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I have a table and the columns on this table contains empty spaces for some records. Now I need to move the data to another table and replace the empty spaces with a NULL value.

I tried to use:

REPLACE(ltrim(rtrim(col1)),' ',NULL)

but it doesn't work. It will convert all of the values of col1 to NULL. I just want to convert only those values that have empty spaces to NULL.

share|improve this question
up vote 21 down vote accepted

Did you try this?

UPDATE table 
SET col1 = NULL 
WHERE col1 = ''

As the commenters point out, you don't have to do ltrim() or rtrim(), and NULL columns will not match ''.

share|improve this answer
You don't even need to use RTRIM. SQL Server ignores trailing whitespace when comparing strings. – Bennor McCarthy Sep 20 '10 at 0:47
@Bennor McCarthy: wow, I'm really slipping...going to drop that clause now – egrunin Sep 20 '10 at 3:04
Not really a major problem. It's not like performance or use of indexes is really a concern for the query. Your answer was still correct anyway. :) – Bennor McCarthy Sep 20 '10 at 3:18
This will fail if the table has a constraint to disallow empty strings (which is a good idea if you are using only nulls). It's better to remove the empty strings during the copy with the NULLIF function. – MikeKulls Jul 6 '12 at 3:28
@MikeKulls: he seems to imply that that the table has no such constraints. Personally I always try to avoid NULL in data records, because then the program logic has to watch out for them. – egrunin Jul 6 '12 at 3:43

I solved a similar problem using NULLIF function:

UPDATE table 
SET col1 = NULLIF(col1, '')

From the T-SQL reference:

NULLIF returns the first expression if the two expressions are not equal. If the expressions are equal, NULLIF returns a null value of the type of the first expression.

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The major downside to this is that all rows in the table will be updated instead of just the rows which need the change. – Trisped Dec 5 '14 at 22:58
@Trisped: Sure, but it's a great option for those of us looking to do something similar in an INSERT statement. – Ellesedil Feb 19 '15 at 19:19

SQL Server ignores trailing whitespace when comparing strings, so ' ' = ''. Just use the following query for your update

UPDATE table
SET col1 = NULL
WHERE col1 = ''

NULL values in your table will stay NULL, and col1s with any number on space only characters will be changed to NULL.

If you want to do it during your copy from one table to another, use this:

INSERT INTO newtable ( col1, othercolumn )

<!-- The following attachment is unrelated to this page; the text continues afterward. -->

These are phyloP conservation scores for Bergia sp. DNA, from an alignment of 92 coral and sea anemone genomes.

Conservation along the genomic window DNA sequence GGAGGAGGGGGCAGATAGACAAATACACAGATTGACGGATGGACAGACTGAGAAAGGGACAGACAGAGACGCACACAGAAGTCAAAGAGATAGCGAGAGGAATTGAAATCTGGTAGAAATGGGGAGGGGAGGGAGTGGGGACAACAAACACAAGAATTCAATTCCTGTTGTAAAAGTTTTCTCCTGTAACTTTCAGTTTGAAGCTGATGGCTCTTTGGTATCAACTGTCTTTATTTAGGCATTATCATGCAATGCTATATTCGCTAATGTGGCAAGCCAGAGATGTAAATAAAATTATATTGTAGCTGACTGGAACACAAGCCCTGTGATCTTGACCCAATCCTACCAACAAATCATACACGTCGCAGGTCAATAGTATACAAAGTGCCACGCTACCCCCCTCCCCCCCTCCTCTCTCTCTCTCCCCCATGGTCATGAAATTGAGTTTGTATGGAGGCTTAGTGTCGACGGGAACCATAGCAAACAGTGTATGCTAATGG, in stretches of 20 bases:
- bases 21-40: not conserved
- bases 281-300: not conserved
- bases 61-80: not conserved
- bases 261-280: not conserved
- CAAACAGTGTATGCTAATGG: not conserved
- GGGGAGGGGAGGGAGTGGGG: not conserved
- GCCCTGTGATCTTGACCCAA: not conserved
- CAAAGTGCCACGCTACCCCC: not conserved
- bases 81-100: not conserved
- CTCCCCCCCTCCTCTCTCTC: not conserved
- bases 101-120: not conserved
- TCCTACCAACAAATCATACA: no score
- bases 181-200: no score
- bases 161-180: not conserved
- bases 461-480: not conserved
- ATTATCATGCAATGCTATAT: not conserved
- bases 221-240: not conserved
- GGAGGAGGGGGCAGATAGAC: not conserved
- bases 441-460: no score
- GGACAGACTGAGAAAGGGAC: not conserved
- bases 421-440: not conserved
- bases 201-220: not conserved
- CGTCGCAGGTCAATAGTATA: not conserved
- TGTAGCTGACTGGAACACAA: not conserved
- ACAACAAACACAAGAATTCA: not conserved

NULLIF(col1, ''),
FROM table
share|improve this answer
IMO this is the best answer. The question asked how to convert the empty strings to null during the copy. The accepted answer is not good because it does it in 2 steps which is not only less efficient but stops the DBA adding a constraint to ensure there are no empty strings. – MikeKulls Jul 6 '12 at 3:24
I agree that the second query here really is the answer which best matches the question, even though my answer was the accepted one. – egrunin Jul 29 '14 at 9:06

This code generates some SQL which can achieve this on every table and column in the database:

   WHERE [' + COLUMN_NAME + '] = '''''
    DATA_TYPE IN ('char','nchar','varchar','nvarchar')
share|improve this answer
your script is great, also you can add: ` WHERE [' + COLUMN_NAME + '] ' + 'NOT LIKE ' + '''%[a-z,0-9]%''' ` – GeorgesC May 29 '15 at 17:51
Thanks, what does that regex do? – gls123 Aug 17 '15 at 9:03

Maybe something like this?

UPDATE [MyTable]
SET [SomeField] = NULL
WHERE [SomeField] is not NULL
AND LEN(LTRIM(RTRIM([SomeField]))) = 0
share|improve this answer

A case statement should do the trick when selecting from your source table:

  WHEN col1 = ' ' THEN NULL
  ELSE col1
END col1

Also, one thing to note is that your LTRIM and RTRIM reduce the value from a space (' ') to blank (''). If you need to remove white space, then the case statement should be modified appropriately:

END col1
share|improve this answer

here's a regex one for ya.

update table
set col1=null
where col1 not like '%[a-z,0-9]%'

essentially finds any columns that dont have letters or numbers in them and sets it to null. might have to update if you have columns with just special characters.

share|improve this answer
I think you've answered your own question as to why this is a bad idea. – MikeKulls Jul 6 '12 at 3:19

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